What she doesn't want
The crabapple tree

Making saft, pt. 2

hang the fruit to drain

After draining the saft for two hours, it was ready to be reheated and sugared. I poured it into a medium saucepan with two cups of sugar and heated it on medium-low heat until the sugar was dissolved. That took about five minutes or so.

saft pt 2 001

In the meantime, I washed my jars, and I had a total of 4 pots on my stove. For this recipe, I'm not sure that it was necessary for me to keep the jars very hot because, even once I dissolved the sugar, the berry mixture was not that hot. If you were canning jam, you would definitely want to have your jars in very hot water until time to put the jam in the jars so that the jars wouldn't break from the change in temperature. But I did it anyway, just for the practice of handling very hot jars.

Ok, so I had 4 pots going - one had the saft with the sugar dissolving, one was a big stockpot of water getting ready to boil for processing the cans, one had 4 jars being heated, and the last one had the bands for the jars which should not be heated as hot as the glass jars. The lids sat at room temperature. It took me about half an hour to figure out that, there being two parts to the lid, the flat part that sits on top of the jar is called the "lid" and the part that screws on to the jar is called the "band." Don't ask me why I was so confused, but I was, so I thought I'd pass that little tidbit on in case I'm not the only confused person out there.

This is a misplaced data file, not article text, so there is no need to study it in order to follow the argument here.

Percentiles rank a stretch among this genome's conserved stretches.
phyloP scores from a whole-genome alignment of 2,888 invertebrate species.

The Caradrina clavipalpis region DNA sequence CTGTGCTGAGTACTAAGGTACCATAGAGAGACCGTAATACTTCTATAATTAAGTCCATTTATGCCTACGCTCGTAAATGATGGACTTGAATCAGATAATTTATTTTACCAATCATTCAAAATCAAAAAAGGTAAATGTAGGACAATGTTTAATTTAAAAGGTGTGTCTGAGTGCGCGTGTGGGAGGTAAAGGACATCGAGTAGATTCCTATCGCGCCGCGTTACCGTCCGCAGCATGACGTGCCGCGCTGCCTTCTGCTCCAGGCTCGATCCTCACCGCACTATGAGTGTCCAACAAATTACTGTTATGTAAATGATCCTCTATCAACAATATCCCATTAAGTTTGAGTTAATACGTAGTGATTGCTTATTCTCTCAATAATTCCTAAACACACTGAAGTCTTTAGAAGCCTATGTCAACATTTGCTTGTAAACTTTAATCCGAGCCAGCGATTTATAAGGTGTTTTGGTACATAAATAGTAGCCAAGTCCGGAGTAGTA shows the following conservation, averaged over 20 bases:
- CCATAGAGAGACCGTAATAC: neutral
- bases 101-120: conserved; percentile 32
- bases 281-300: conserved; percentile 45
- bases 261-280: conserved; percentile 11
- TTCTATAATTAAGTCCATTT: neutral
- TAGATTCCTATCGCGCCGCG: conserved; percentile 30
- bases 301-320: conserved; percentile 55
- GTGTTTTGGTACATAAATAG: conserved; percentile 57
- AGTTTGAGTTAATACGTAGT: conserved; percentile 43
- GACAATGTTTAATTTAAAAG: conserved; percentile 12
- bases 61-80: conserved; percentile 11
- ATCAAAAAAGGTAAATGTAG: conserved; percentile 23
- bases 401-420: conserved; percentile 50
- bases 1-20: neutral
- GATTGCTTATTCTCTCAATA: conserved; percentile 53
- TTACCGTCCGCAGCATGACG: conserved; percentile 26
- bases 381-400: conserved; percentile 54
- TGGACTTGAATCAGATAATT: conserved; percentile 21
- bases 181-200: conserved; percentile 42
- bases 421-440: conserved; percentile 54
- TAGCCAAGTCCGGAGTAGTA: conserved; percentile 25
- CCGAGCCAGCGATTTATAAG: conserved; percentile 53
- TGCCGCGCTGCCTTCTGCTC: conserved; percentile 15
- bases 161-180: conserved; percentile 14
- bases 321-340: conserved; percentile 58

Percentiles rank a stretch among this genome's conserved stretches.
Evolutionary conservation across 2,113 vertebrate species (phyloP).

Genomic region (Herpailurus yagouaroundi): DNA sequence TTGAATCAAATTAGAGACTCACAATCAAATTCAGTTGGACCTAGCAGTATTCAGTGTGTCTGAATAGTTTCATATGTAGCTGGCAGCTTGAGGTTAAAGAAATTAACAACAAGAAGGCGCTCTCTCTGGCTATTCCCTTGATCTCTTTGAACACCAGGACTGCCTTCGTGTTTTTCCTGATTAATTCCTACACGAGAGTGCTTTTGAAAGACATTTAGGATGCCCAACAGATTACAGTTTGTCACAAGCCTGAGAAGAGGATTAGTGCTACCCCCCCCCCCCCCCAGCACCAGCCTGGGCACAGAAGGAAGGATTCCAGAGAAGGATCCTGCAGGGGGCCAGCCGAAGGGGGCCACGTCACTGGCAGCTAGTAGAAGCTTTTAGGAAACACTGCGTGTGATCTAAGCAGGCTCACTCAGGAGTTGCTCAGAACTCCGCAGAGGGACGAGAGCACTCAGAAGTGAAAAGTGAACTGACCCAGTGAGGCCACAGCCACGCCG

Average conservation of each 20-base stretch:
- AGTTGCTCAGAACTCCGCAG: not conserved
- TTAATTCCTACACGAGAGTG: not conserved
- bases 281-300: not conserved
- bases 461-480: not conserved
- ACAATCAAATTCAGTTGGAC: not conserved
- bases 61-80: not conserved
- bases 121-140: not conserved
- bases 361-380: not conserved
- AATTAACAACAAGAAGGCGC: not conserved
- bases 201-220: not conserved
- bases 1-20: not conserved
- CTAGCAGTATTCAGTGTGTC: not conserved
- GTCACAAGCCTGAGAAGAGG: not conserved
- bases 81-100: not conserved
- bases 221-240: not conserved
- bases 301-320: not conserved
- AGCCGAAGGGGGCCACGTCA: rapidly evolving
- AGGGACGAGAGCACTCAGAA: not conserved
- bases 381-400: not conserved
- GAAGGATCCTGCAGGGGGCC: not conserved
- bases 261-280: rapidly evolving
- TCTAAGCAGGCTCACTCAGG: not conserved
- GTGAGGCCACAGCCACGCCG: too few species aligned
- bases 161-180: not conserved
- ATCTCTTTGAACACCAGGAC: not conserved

Once the sugar was dissolved, I took the jars out of their hot water bath with my jar lifter and set them on a dishtowel. That part was a little awkward for me, but I got the hang of it eventually. I used the wide-mouthed funnel and a ladle to pour the saft into each jar. You have to fill the jar so that there is 1/4-inch room at the top, so it has to be pretty full.

saft pt 2 002

There was not enough to fill a fourth jar all the way, so I just used it right away. Of course I wanted to know what it tasted like so I wasn't exactly disappointed. If for some reason you think that you will use all the saft in the two weeks after you make it, you don't need to process your jars it at all.

saft pt 2 004

Next comes the processing! You are supposed to have a rack for the bottom of your canning pot, but I don't. You could also use a cake-cooling rack. I don't have one of those either. So I used a dishrag. Not the easiest thing to use, but it kept the jars off the bottom of the pot so they didn't get too hot or clunk around and break.

saft pt 2 005

I let the 3 jars process for 10 minutes and made a small pitcher of saft from the fourth.

saft pt 2 007